Spokane Valley Fire Department patrons could save some cash by calling a plumber instead of the fire department when their toilets back up.
Such calls are fairly common and sometimes are a source of amusement, but they also are expensive.
“Every call that comes to us, we pay a dispatch fee,” Assistant Fire Marshal Bill Clifford said.
The regional fire dispatching center covers its costs by charging the department $77.50 for each call the center handles. It makes no difference whether there’s a house on fire or clogged commode.
Clifford said several dubious calls in the past two weeks included a woman who thought some workmen had left a light on in her attic and that it might be a fire hazard. Instead of calling the workmen back, she called the fire department.
Firefighters found no light on when they peered through the scuttle hole to the attic. Eventually, they discovered that the woman had seen a street light reflecting off metal on the gable end of her house.
Then there was the intoxicated man who called the fire department claiming he smelled natural gas. Firefighters detected no gas leak, and noted the man’s electricity had been turned off because he hadn’t paid his bill.
The man was waiting for Avista to restore the power when he called the fire department. While firefighters were at the home, an Avista representative arrived and the gas odor was forgotten.
“Satisfied with the return of electricity, the homeowner stated that he had no concerns and would require no further assistance from the fire department,” firefighters reported.
It’s a delicate issue, Clifford said. If someone really suspects a gas leak or thinks there’s a fire in the attic, fire officials want to be called.
But it’s better to call the water district if water seeps up from a cracked water main, or to call the school district if there’s a problem with the playground irrigation system.
Clifford said someone recently called around midnight to report that the irrigation system at the old University High School, now used by Valley Christian School, had been running all day.
“We have a duty to respond to make sure there is no emergency, but we get there and there is nothing we can do because most of these systems turn off and on inside the building,” Clifford said. “Every one of those little calls costs us.”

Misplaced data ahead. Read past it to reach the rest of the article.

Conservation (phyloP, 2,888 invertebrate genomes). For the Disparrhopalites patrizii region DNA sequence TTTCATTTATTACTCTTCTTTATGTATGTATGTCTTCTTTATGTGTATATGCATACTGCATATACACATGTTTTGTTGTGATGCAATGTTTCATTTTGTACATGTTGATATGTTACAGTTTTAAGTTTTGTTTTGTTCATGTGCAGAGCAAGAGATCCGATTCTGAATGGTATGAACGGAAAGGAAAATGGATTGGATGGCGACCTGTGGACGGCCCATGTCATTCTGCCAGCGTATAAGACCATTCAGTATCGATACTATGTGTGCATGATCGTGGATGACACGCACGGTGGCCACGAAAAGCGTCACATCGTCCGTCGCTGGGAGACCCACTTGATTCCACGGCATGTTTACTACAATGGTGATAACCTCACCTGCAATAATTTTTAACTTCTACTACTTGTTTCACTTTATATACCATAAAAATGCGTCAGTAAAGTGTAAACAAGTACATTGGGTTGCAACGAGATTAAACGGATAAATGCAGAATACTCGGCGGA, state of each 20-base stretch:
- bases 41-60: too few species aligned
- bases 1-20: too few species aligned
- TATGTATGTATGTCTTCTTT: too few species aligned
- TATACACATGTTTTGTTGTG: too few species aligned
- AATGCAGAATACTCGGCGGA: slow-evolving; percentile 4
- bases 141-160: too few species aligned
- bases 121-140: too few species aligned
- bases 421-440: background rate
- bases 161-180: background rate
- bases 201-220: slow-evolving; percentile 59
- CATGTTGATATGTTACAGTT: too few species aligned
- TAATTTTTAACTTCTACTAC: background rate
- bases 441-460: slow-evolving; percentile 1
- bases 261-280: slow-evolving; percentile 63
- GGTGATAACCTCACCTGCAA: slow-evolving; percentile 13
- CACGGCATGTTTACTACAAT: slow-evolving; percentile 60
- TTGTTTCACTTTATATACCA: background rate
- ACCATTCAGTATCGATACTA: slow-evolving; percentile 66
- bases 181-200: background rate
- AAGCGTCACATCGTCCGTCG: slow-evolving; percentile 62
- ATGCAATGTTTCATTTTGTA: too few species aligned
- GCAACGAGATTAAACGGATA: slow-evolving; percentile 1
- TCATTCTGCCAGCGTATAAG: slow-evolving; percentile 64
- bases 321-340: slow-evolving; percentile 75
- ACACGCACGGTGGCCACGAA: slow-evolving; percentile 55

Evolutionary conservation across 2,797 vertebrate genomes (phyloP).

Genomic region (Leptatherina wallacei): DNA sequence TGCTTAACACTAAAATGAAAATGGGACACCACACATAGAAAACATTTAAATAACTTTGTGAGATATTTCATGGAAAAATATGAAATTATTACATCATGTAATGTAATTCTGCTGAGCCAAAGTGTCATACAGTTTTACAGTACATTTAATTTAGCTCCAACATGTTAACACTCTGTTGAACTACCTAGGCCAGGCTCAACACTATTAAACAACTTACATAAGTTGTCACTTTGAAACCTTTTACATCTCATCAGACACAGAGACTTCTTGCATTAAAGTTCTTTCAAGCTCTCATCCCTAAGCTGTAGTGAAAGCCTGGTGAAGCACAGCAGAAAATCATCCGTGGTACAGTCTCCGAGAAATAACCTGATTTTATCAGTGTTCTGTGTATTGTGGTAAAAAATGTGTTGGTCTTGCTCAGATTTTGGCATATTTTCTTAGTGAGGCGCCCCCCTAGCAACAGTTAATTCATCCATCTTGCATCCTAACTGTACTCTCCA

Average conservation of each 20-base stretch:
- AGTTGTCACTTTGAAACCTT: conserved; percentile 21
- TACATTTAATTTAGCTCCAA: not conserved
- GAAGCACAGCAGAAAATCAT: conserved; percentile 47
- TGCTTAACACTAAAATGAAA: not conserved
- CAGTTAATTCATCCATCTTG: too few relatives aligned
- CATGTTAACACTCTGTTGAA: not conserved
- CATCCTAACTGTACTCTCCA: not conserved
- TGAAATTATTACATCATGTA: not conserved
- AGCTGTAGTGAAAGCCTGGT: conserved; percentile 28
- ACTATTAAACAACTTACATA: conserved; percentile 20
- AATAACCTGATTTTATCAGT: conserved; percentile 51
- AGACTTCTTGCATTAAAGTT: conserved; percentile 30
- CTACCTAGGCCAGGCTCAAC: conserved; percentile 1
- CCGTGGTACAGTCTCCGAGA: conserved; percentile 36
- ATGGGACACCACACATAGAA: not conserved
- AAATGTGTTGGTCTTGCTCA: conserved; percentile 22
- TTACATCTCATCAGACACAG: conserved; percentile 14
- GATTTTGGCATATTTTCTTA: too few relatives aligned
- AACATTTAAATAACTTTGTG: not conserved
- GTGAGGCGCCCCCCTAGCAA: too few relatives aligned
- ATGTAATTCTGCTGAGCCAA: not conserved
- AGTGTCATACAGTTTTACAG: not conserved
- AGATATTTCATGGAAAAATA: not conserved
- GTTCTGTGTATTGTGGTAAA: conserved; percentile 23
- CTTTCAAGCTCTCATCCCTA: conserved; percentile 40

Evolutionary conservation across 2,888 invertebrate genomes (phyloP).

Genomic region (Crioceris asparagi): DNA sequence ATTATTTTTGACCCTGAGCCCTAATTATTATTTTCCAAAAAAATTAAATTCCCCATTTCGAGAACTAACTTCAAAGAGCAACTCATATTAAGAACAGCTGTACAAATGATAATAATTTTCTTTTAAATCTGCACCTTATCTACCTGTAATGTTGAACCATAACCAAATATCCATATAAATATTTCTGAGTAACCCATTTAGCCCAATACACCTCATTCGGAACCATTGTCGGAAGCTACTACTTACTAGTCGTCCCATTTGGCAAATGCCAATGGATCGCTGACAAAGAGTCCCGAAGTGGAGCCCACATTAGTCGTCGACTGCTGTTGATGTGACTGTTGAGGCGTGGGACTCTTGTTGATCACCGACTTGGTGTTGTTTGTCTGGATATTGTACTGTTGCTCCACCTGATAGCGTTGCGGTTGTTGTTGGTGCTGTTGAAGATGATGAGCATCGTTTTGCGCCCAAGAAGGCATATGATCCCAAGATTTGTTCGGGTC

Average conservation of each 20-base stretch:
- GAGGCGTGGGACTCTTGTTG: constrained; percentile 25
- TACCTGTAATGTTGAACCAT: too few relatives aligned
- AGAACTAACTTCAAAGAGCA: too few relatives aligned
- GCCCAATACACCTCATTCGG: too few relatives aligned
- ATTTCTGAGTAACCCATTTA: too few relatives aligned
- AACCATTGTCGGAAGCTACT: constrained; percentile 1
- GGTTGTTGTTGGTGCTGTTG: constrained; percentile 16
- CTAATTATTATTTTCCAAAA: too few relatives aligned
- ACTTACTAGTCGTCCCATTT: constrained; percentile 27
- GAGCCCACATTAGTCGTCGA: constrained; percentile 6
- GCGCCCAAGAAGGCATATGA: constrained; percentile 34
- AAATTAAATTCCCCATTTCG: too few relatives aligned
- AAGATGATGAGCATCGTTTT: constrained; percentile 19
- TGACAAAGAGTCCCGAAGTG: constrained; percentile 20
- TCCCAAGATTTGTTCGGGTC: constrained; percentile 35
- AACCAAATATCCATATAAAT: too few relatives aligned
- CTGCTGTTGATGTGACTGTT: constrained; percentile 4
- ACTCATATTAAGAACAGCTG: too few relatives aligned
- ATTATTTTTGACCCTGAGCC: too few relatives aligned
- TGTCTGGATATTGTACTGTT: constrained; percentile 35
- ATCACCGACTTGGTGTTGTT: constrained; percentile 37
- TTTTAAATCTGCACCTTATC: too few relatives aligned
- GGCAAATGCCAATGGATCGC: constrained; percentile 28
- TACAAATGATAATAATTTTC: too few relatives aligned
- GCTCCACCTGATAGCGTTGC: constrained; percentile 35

He said there were 12 reports of structure fires in the two-week reporting period that ended Wednesday night, but five turned out to be recreational fires or illegal slash fires. The actual structure fires all were minor.
Similarly, a Tuesday evening “brush” fire at 115 N. Farr Road might have been a house fire if the resident hadn’t been careful to take a bag of fireplace ashes outdoors. Sometimes, Clifford said, people put a bucket of ashes in their garage and, “the next thing we know, we have a fire going up the wall.”
In this case, though, the resident put the ashes on top of a pile of leaves.
“So guess what happened,” Clifford said.
As usual, most of the automatic alarms the department received were false. But a couple of the 19 calls weren’t bogus.
One was for a fire in a clothes dryer at the Mirabeau Park Hotel on Wednesday afternoon, but employees put it out with an extinguisher before firefighters arrived.
An alarm Monday at 12:43 a.m. at 1911 E. Nixon Ave., relayed by an alarm-monitoring company, was caused by an overheated pan of food.
Clifford said the resident who let firefighters into the home was unaware of the alarm. Another resident, a man who had been cooking, was found asleep on a couch.
“This person got lucky that it really didn’t cause any major problem and nobody was hurt,” Clifford said.
In all, the department responded to 388 calls in the two-week period, including 313 medical emergencies and 32 vehicular accidents that sent 11 people to hospitals with injuries that weren’t life-threatening.
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